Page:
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The International Writers Magazine
:
Spain

Chinchon
Brent Robillard


The moment I stepped off the bus in Chinchon, the rain stopped. An hour later the first rays of sunshine broke through the cloud cover. I get the feeling things are like that here – serendipitous, or just outright lucky. They’d have to be.

For more than a thousand years, the tightly clustered homes have clung precariously to the hillside, baking through the summer months, and shivering through cold winters – victim to numerous migrations from Iberians to Romans and Visigoths to Moors.
At the doorstep of Madrid, Chinchon is only a forty-five minute bus ride to the south through rough hills rubbed raw and red-brown with pitted granite outcrops amid impossible olive groves. If you want to step back in time, this is the place to do it. Few places in Europe boast a Medieval village as well preserved. The trip is only 6.30 for a return ticket, and you can catch the buses on Avda. del Mediterraneo.

From the bus stop on the edge of town, I climbed the serpent-like streets toward the city centre. Without warning, the road unfolded onto an irregular-shaped plaza, surrounded on all sides by some two hundred and fifty lopsided, wooden balconies perched dangerously over restaurants and shops that stretched cavern-like back from the square. A portico on the far side opened mysteriously onto a footpath that quickly disappeared into a maze of streets. And even mid-week in early May, a few tables and chairs spilled into the plaza sheltered by lively-coloured umbrellas.

Above the plaza, the skyline is dominated by the Renaissance Church of the Assumption and the town’s famous Clock Tower. The pastel-coloured Lope de Vega Theatre is also visible to the left of the church. Oddly, over the church altar is a masterpiece by Goya, whose brother once served as chaplain here.

Upon my arrival, the Meson de la Virreina beckoned, and I enjoyed a cold cerveca served up in a white porcelain stein, with a plate of olives on the side. Indoors, I was able to view the array of tapas available, from roasted peppers and tripe, to Spanish sausage and broad beans. A tiled sign on the outside wall tells diners that this was once the house where the bullfighter "Franscuela" convalesced after a brutal goring.

Once again serendipity had struck the town, as he and other toreros since him, have organized a yearly Bullfight Festival in a make-shift corrida in the middle of the Plaza Mayor. The week-long event draws tens of thousands of madrillenos each season, and balcony owners make a fortune renting out the prime seats. The festival takes place in mid-August, although you can get a taste for what’s to come on July 25th when Chinchon celebrates the feast of St. James.

After browsing through the shops, which capitalize on the local artisanry of metal working and pottery, I left the plaza for the castle further up the hill. In ruins now, it was once a formidable fortress built to stay the Moors from Toledo. You can still walk around the walls and admire the lofty views of the town and surrounding countryside.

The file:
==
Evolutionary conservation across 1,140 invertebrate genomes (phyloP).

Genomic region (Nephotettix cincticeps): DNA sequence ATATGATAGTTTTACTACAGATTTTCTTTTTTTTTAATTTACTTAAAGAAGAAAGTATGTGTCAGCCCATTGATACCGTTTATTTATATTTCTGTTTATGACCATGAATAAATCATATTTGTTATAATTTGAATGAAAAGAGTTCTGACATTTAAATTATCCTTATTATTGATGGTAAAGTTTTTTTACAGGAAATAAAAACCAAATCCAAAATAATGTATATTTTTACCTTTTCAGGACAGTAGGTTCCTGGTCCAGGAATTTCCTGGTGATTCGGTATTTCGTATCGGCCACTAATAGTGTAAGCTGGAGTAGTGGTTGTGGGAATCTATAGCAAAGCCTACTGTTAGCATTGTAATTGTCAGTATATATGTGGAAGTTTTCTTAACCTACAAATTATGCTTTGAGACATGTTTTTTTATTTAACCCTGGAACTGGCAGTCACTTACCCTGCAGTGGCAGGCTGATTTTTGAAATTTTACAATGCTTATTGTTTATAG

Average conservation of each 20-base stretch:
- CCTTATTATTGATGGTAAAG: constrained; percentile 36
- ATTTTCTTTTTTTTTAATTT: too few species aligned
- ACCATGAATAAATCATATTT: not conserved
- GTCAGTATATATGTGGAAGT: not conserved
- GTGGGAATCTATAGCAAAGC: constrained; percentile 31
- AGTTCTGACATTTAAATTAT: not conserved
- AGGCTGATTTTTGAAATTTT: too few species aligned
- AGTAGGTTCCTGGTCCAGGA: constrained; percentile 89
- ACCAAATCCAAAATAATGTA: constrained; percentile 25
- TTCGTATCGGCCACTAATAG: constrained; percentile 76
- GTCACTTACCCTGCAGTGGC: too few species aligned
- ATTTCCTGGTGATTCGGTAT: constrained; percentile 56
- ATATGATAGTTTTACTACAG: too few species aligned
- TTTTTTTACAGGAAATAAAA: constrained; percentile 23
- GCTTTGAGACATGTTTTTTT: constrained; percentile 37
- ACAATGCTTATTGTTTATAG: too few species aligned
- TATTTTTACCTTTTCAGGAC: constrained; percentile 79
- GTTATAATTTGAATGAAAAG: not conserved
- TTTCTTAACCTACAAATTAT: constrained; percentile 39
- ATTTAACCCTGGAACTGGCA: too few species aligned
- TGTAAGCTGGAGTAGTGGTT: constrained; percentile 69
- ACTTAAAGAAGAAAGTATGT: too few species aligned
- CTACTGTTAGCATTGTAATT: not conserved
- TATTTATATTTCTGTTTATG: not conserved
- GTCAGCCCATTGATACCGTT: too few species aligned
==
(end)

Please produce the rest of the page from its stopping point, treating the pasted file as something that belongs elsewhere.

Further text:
Down from the castle is the Hotel Parador, once an Augustinian Monastery, and now the best place to stay in Chinchon. The Parador offers thirty-eight modern rooms and two suites, as well as a small restaurant. Rates start at 200 a night for a double. I visited the Cloisters, which are open to the public and offer a small quiet place to sit and contemplate your journey.
But if your intent is not to stay, and all you can spare is an afternoon, buses pass every hour by the Convent of the Poor Clare Nuns at the foot of the town, ready to drag you from the sleepy rural landscape and slip you back into the quickened pace of Madrid’s city life.

© Brent Robillard May 2007
lbrobillard@ripnet.com

 I am the author of two novels, Leaving Wyoming and  Houdini's Shadow. 
 Watch for Leaving Wyoming and Houndini's Shadow wherever good books are sold, or check out www.leobrentrobillard.com for more information.
 
"Robillard's prose achieves a keen-edged grace that is almost mesmerizing....there is a knuckle-and-bone hardness to it....a restless, inventive sense of craft, a refusal to be tied down....As if in homage to the great escape artist himself, Robillard raises the tension in scene after nail-biting scene, packing his novel tight with danger. Between escapes, assaults, seductions, betrayals and further escapes, Houdini's Shadow presents itself as spectacle, just as surely as Houdini's own death-defying stunts did....Robillard, clearly a gifted storyteller, can at times make you wonder, with that old magician's dazzle, ‘Just how did he do that?’"
 – Globe and Mail
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